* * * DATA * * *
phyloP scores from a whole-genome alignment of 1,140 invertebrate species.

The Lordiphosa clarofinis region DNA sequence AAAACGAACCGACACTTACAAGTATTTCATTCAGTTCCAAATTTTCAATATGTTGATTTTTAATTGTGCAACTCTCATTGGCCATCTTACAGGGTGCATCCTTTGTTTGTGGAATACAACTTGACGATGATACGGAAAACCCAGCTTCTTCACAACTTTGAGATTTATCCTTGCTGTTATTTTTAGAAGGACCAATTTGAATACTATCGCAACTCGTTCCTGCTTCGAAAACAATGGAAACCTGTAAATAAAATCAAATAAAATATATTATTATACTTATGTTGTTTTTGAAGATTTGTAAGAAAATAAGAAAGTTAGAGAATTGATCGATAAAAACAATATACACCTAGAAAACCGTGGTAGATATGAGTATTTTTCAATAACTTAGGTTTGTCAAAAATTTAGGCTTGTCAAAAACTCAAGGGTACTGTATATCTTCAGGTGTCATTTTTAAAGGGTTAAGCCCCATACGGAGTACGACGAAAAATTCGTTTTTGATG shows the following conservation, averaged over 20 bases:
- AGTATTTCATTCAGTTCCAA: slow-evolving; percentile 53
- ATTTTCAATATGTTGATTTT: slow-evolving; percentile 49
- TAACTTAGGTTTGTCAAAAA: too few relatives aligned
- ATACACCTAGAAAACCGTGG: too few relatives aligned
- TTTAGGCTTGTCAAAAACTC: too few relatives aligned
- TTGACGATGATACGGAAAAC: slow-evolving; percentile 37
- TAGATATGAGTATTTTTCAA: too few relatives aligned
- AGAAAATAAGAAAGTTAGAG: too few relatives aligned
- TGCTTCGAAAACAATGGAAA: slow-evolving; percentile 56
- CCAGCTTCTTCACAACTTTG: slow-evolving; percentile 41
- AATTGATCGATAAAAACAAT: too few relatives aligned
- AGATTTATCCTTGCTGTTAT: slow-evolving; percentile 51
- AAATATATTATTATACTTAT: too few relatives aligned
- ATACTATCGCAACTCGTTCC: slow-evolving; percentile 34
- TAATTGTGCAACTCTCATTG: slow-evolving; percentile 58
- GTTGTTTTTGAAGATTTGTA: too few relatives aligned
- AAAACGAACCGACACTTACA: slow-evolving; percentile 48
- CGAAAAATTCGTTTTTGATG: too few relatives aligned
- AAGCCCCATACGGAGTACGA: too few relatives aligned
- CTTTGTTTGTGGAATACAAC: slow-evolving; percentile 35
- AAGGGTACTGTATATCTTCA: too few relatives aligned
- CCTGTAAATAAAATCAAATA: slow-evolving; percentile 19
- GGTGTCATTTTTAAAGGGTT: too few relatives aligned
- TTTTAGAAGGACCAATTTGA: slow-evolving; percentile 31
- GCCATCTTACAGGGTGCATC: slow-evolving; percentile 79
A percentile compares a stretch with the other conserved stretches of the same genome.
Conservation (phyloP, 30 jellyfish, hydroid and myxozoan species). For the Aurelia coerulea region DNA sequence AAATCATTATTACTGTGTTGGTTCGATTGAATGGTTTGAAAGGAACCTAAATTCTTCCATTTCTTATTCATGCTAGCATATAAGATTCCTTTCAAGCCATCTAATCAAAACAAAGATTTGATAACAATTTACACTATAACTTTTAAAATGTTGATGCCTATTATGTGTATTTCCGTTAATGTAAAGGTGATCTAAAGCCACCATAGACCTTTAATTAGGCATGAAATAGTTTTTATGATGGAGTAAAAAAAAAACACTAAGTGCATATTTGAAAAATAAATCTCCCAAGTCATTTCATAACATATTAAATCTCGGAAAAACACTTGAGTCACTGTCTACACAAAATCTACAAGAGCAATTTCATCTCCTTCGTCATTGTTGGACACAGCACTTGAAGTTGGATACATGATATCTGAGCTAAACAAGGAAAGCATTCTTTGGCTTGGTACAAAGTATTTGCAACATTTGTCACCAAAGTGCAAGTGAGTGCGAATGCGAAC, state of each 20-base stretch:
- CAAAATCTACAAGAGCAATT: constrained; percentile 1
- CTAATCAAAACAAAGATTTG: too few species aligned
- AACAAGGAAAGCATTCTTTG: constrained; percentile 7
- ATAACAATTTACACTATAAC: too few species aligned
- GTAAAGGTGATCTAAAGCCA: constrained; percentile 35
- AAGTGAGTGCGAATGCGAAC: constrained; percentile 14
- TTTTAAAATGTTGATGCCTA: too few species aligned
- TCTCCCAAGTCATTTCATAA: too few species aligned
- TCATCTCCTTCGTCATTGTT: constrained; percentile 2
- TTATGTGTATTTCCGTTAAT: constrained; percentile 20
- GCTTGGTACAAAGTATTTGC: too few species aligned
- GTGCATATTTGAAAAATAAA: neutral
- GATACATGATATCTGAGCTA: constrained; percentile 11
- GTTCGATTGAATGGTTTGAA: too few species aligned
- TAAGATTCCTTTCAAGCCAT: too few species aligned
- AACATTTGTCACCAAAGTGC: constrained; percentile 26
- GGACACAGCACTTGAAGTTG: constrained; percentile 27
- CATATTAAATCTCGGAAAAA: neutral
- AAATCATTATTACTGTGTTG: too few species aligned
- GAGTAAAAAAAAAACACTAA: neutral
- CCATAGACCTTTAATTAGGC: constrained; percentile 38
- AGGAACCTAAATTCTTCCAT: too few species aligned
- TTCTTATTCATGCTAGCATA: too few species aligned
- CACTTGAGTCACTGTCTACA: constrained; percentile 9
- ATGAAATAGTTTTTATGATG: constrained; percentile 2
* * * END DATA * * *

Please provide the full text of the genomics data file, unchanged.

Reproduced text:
phyloP scores from a whole-genome alignment of 1,140 invertebrate species.

The Lordiphosa clarofinis region DNA sequence AAAACGAACCGACACTTACAAGTATTTCATTCAGTTCCAAATTTTCAATATGTTGATTTTTAATTGTGCAACTCTCATTGGCCATCTTACAGGGTGCATCCTTTGTTTGTGGAATACAACTTGACGATGATACGGAAAACCCAGCTTCTTCACAACTTTGAGATTTATCCTTGCTGTTATTTTTAGAAGGACCAATTTGAATACTATCGCAACTCGTTCCTGCTTCGAAAACAATGGAAACCTGTAAATAAAATCAAATAAAATATATTATTATACTTATGTTGTTTTTGAAGATTTGTAAGAAAATAAGAAAGTTAGAGAATTGATCGATAAAAACAATATACACCTAGAAAACCGTGGTAGATATGAGTATTTTTCAATAACTTAGGTTTGTCAAAAATTTAGGCTTGTCAAAAACTCAAGGGTACTGTATATCTTCAGGTGTCATTTTTAAAGGGTTAAGCCCCATACGGAGTACGACGAAAAATTCGTTTTTGATG shows the following conservation, averaged over 20 bases:
- AGTATTTCATTCAGTTCCAA: slow-evolving; percentile 53
- ATTTTCAATATGTTGATTTT: slow-evolving; percentile 49
- TAACTTAGGTTTGTCAAAAA: too few relatives aligned
- ATACACCTAGAAAACCGTGG: too few relatives aligned
- TTTAGGCTTGTCAAAAACTC: too few relatives aligned
- TTGACGATGATACGGAAAAC: slow-evolving; percentile 37
- TAGATATGAGTATTTTTCAA: too few relatives aligned
- AGAAAATAAGAAAGTTAGAG: too few relatives aligned
- TGCTTCGAAAACAATGGAAA: slow-evolving; percentile 56
- CCAGCTTCTTCACAACTTTG: slow-evolving; percentile 41
- AATTGATCGATAAAAACAAT: too few relatives aligned
- AGATTTATCCTTGCTGTTAT: slow-evolving; percentile 51
- AAATATATTATTATACTTAT: too few relatives aligned
- ATACTATCGCAACTCGTTCC: slow-evolving; percentile 34
- TAATTGTGCAACTCTCATTG: slow-evolving; percentile 58
- GTTGTTTTTGAAGATTTGTA: too few relatives aligned
- AAAACGAACCGACACTTACA: slow-evolving; percentile 48
- CGAAAAATTCGTTTTTGATG: too few relatives aligned
- AAGCCCCATACGGAGTACGA: too few relatives aligned
- CTTTGTTTGTGGAATACAAC: slow-evolving; percentile 35
- AAGGGTACTGTATATCTTCA: too few relatives aligned
- CCTGTAAATAAAATCAAATA: slow-evolving; percentile 19
- GGTGTCATTTTTAAAGGGTT: too few relatives aligned
- TTTTAGAAGGACCAATTTGA: slow-evolving; percentile 31
- GCCATCTTACAGGGTGCATC: slow-evolving; percentile 79
A percentile compares a stretch with the other conserved stretches of the same genome.
Conservation (phyloP, 30 jellyfish, hydroid and myxozoan species). For the Aurelia coerulea region DNA sequence AAATCATTATTACTGTGTTGGTTCGATTGAATGGTTTGAAAGGAACCTAAATTCTTCCATTTCTTATTCATGCTAGCATATAAGATTCCTTTCAAGCCATCTAATCAAAACAAAGATTTGATAACAATTTACACTATAACTTTTAAAATGTTGATGCCTATTATGTGTATTTCCGTTAATGTAAAGGTGATCTAAAGCCACCATAGACCTTTAATTAGGCATGAAATAGTTTTTATGATGGAGTAAAAAAAAAACACTAAGTGCATATTTGAAAAATAAATCTCCCAAGTCATTTCATAACATATTAAATCTCGGAAAAACACTTGAGTCACTGTCTACACAAAATCTACAAGAGCAATTTCATCTCCTTCGTCATTGTTGGACACAGCACTTGAAGTTGGATACATGATATCTGAGCTAAACAAGGAAAGCATTCTTTGGCTTGGTACAAAGTATTTGCAACATTTGTCACCAAAGTGCAAGTGAGTGCGAATGCGAAC, state of each 20-base stretch:
- CAAAATCTACAAGAGCAATT: constrained; percentile 1
- CTAATCAAAACAAAGATTTG: too few species aligned
- AACAAGGAAAGCATTCTTTG: constrained; percentile 7
- ATAACAATTTACACTATAAC: too few species aligned
- GTAAAGGTGATCTAAAGCCA: constrained; percentile 35
- AAGTGAGTGCGAATGCGAAC: constrained; percentile 14
- TTTTAAAATGTTGATGCCTA: too few species aligned
- TCTCCCAAGTCATTTCATAA: too few species aligned
- TCATCTCCTTCGTCATTGTT: constrained; percentile 2
- TTATGTGTATTTCCGTTAAT: constrained; percentile 20
- GCTTGGTACAAAGTATTTGC: too few species aligned
- GTGCATATTTGAAAAATAAA: neutral
- GATACATGATATCTGAGCTA: constrained; percentile 11
- GTTCGATTGAATGGTTTGAA: too few species aligned
- TAAGATTCCTTTCAAGCCAT: too few species aligned
- AACATTTGTCACCAAAGTGC: constrained; percentile 26
- GGACACAGCACTTGAAGTTG: constrained; percentile 27
- CATATTAAATCTCGGAAAAA: neutral
- AAATCATTATTACTGTGTTG: too few species aligned
- GAGTAAAAAAAAAACACTAA: neutral
- CCATAGACCTTTAATTAGGC: constrained; percentile 38
- AGGAACCTAAATTCTTCCAT: too few species aligned
- TTCTTATTCATGCTAGCATA: too few species aligned
- CACTTGAGTCACTGTCTACA: constrained; percentile 9
- ATGAAATAGTTTTTATGATG: constrained; percentile 2